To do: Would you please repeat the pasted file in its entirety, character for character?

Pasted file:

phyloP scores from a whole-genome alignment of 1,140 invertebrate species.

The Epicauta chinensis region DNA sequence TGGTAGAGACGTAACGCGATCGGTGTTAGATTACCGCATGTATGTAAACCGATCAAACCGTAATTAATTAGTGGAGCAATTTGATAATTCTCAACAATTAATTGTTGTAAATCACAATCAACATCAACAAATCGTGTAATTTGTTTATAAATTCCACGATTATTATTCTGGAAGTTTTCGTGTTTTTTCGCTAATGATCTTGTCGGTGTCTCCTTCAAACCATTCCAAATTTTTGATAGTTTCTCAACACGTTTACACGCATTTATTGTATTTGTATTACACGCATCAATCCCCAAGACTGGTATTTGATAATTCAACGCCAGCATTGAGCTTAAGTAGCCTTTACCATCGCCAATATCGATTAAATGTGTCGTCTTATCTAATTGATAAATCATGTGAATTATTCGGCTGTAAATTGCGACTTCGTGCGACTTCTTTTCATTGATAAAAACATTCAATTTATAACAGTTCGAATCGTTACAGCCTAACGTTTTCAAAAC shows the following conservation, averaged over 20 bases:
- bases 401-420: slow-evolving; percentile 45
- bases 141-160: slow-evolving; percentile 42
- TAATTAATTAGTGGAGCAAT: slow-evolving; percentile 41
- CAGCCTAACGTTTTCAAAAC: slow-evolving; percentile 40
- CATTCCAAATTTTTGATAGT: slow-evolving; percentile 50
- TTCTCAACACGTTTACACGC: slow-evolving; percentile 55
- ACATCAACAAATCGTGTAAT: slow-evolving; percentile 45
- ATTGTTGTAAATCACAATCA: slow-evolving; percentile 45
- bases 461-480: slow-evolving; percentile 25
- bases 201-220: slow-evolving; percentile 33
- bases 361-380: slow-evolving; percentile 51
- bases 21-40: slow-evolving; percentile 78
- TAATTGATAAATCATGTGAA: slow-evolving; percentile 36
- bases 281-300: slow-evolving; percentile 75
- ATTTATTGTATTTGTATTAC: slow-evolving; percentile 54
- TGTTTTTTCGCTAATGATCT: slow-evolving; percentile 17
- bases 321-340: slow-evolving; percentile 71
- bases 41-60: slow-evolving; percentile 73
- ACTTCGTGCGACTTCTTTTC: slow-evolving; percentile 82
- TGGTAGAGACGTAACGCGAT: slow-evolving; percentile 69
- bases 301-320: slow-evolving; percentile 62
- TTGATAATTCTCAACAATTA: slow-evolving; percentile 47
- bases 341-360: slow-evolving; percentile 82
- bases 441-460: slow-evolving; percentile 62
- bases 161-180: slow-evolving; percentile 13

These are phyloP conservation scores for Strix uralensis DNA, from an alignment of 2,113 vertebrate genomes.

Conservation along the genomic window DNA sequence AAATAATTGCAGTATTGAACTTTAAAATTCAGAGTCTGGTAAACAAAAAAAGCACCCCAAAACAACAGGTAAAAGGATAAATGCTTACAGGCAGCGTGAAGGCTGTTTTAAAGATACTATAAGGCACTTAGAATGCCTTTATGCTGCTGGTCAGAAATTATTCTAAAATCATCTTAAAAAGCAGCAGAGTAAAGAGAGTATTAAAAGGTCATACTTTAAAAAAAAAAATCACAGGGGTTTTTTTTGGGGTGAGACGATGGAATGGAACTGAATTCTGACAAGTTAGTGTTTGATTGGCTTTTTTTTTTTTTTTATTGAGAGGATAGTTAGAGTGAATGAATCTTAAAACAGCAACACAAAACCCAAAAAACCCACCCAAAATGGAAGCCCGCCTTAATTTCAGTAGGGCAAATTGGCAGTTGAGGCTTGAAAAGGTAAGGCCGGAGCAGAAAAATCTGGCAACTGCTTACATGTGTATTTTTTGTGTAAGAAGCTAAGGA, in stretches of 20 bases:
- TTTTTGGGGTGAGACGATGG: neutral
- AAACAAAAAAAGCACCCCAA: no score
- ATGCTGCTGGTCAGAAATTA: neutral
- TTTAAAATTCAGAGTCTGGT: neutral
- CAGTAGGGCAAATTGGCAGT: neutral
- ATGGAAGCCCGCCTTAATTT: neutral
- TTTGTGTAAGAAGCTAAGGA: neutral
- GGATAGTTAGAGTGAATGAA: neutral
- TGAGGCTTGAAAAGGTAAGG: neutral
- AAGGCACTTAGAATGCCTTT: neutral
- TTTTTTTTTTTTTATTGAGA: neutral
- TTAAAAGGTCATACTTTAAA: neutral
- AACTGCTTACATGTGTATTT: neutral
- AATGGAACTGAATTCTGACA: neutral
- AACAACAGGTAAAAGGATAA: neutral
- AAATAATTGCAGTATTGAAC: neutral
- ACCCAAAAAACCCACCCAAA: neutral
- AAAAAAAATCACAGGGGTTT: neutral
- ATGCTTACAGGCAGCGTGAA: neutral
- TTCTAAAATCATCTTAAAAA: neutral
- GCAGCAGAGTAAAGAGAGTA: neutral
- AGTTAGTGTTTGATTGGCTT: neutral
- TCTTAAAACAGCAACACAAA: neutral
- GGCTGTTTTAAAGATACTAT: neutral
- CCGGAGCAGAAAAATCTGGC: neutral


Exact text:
phyloP scores from a whole-genome alignment of 1,140 invertebrate species.

The Epicauta chinensis region DNA sequence TGGTAGAGACGTAACGCGATCGGTGTTAGATTACCGCATGTATGTAAACCGATCAAACCGTAATTAATTAGTGGAGCAATTTGATAATTCTCAACAATTAATTGTTGTAAATCACAATCAACATCAACAAATCGTGTAATTTGTTTATAAATTCCACGATTATTATTCTGGAAGTTTTCGTGTTTTTTCGCTAATGATCTTGTCGGTGTCTCCTTCAAACCATTCCAAATTTTTGATAGTTTCTCAACACGTTTACACGCATTTATTGTATTTGTATTACACGCATCAATCCCCAAGACTGGTATTTGATAATTCAACGCCAGCATTGAGCTTAAGTAGCCTTTACCATCGCCAATATCGATTAAATGTGTCGTCTTATCTAATTGATAAATCATGTGAATTATTCGGCTGTAAATTGCGACTTCGTGCGACTTCTTTTCATTGATAAAAACATTCAATTTATAACAGTTCGAATCGTTACAGCCTAACGTTTTCAAAAC shows the following conservation, averaged over 20 bases:
- bases 401-420: slow-evolving; percentile 45
- bases 141-160: slow-evolving; percentile 42
- TAATTAATTAGTGGAGCAAT: slow-evolving; percentile 41
- CAGCCTAACGTTTTCAAAAC: slow-evolving; percentile 40
- CATTCCAAATTTTTGATAGT: slow-evolving; percentile 50
- TTCTCAACACGTTTACACGC: slow-evolving; percentile 55
- ACATCAACAAATCGTGTAAT: slow-evolving; percentile 45
- ATTGTTGTAAATCACAATCA: slow-evolving; percentile 45
- bases 461-480: slow-evolving; percentile 25
- bases 201-220: slow-evolving; percentile 33
- bases 361-380: slow-evolving; percentile 51
- bases 21-40: slow-evolving; percentile 78
- TAATTGATAAATCATGTGAA: slow-evolving; percentile 36
- bases 281-300: slow-evolving; percentile 75
- ATTTATTGTATTTGTATTAC: slow-evolving; percentile 54
- TGTTTTTTCGCTAATGATCT: slow-evolving; percentile 17
- bases 321-340: slow-evolving; percentile 71
- bases 41-60: slow-evolving; percentile 73
- ACTTCGTGCGACTTCTTTTC: slow-evolving; percentile 82
- TGGTAGAGACGTAACGCGAT: slow-evolving; percentile 69
- bases 301-320: slow-evolving; percentile 62
- TTGATAATTCTCAACAATTA: slow-evolving; percentile 47
- bases 341-360: slow-evolving; percentile 82
- bases 441-460: slow-evolving; percentile 62
- bases 161-180: slow-evolving; percentile 13

These are phyloP conservation scores for Strix uralensis DNA, from an alignment of 2,113 vertebrate genomes.

Conservation along the genomic window DNA sequence AAATAATTGCAGTATTGAACTTTAAAATTCAGAGTCTGGTAAACAAAAAAAGCACCCCAAAACAACAGGTAAAAGGATAAATGCTTACAGGCAGCGTGAAGGCTGTTTTAAAGATACTATAAGGCACTTAGAATGCCTTTATGCTGCTGGTCAGAAATTATTCTAAAATCATCTTAAAAAGCAGCAGAGTAAAGAGAGTATTAAAAGGTCATACTTTAAAAAAAAAAATCACAGGGGTTTTTTTTGGGGTGAGACGATGGAATGGAACTGAATTCTGACAAGTTAGTGTTTGATTGGCTTTTTTTTTTTTTTTATTGAGAGGATAGTTAGAGTGAATGAATCTTAAAACAGCAACACAAAACCCAAAAAACCCACCCAAAATGGAAGCCCGCCTTAATTTCAGTAGGGCAAATTGGCAGTTGAGGCTTGAAAAGGTAAGGCCGGAGCAGAAAAATCTGGCAACTGCTTACATGTGTATTTTTTGTGTAAGAAGCTAAGGA, in stretches of 20 bases:
- TTTTTGGGGTGAGACGATGG: neutral
- AAACAAAAAAAGCACCCCAA: no score
- ATGCTGCTGGTCAGAAATTA: neutral
- TTTAAAATTCAGAGTCTGGT: neutral
- CAGTAGGGCAAATTGGCAGT: neutral
- ATGGAAGCCCGCCTTAATTT: neutral
- TTTGTGTAAGAAGCTAAGGA: neutral
- GGATAGTTAGAGTGAATGAA: neutral
- TGAGGCTTGAAAAGGTAAGG: neutral
- AAGGCACTTAGAATGCCTTT: neutral
- TTTTTTTTTTTTTATTGAGA: neutral
- TTAAAAGGTCATACTTTAAA: neutral
- AACTGCTTACATGTGTATTT: neutral
- AATGGAACTGAATTCTGACA: neutral
- AACAACAGGTAAAAGGATAA: neutral
- AAATAATTGCAGTATTGAAC: neutral
- ACCCAAAAAACCCACCCAAA: neutral
- AAAAAAAATCACAGGGGTTT: neutral
- ATGCTTACAGGCAGCGTGAA: neutral
- TTCTAAAATCATCTTAAAAA: neutral
- GCAGCAGAGTAAAGAGAGTA: neutral
- AGTTAGTGTTTGATTGGCTT: neutral
- TCTTAAAACAGCAACACAAA: neutral
- GGCTGTTTTAAAGATACTAT: neutral
- CCGGAGCAGAAAAATCTGGC: neutral